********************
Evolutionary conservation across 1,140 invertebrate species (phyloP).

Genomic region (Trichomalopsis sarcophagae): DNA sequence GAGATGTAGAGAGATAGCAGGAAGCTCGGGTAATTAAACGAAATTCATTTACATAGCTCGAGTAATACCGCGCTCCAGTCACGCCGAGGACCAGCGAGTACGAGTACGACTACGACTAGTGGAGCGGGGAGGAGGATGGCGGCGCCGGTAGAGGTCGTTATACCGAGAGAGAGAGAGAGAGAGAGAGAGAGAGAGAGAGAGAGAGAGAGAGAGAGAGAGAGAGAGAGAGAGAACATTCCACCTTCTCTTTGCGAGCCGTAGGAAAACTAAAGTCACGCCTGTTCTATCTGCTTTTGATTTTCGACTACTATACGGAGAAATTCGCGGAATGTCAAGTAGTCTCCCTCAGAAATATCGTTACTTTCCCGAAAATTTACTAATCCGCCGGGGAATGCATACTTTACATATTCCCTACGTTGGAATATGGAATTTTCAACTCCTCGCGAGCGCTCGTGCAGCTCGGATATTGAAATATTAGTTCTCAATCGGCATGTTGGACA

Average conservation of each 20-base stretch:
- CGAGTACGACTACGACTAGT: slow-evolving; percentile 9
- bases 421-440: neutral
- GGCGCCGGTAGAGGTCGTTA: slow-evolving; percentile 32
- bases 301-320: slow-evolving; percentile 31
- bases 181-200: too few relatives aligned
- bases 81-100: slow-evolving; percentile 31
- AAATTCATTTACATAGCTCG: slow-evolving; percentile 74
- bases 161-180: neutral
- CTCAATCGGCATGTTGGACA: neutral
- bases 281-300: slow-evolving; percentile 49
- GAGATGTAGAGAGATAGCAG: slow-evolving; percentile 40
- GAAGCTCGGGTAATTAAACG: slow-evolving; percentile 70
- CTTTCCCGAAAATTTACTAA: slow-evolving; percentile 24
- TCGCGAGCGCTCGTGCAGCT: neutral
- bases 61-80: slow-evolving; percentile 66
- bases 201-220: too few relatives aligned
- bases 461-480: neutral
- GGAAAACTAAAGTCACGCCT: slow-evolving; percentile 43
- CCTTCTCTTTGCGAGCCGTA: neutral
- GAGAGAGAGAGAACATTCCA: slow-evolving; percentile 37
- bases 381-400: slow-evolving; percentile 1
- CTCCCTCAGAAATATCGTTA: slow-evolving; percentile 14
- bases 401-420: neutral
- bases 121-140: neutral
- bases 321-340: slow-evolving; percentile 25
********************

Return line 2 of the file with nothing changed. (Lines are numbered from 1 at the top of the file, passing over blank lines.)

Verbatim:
Genomic region (Trichomalopsis sarcophagae): DNA sequence GAGATGTAGAGAGATAGCAGGAAGCTCGGGTAATTAAACGAAATTCATTTACATAGCTCGAGTAATACCGCGCTCCAGTCACGCCGAGGACCAGCGAGTACGAGTACGACTACGACTAGTGGAGCGGGGAGGAGGATGGCGGCGCCGGTAGAGGTCGTTATACCGAGAGAGAGAGAGAGAGAGAGAGAGAGAGAGAGAGAGAGAGAGAGAGAGAGAGAGAGAGAGAGAGAGAACATTCCACCTTCTCTTTGCGAGCCGTAGGAAAACTAAAGTCACGCCTGTTCTATCTGCTTTTGATTTTCGACTACTATACGGAGAAATTCGCGGAATGTCAAGTAGTCTCCCTCAGAAATATCGTTACTTTCCCGAAAATTTACTAATCCGCCGGGGAATGCATACTTTACATATTCCCTACGTTGGAATATGGAATTTTCAACTCCTCGCGAGCGCTCGTGCAGCTCGGATATTGAAATATTAGTTCTCAATCGGCATGTTGGACA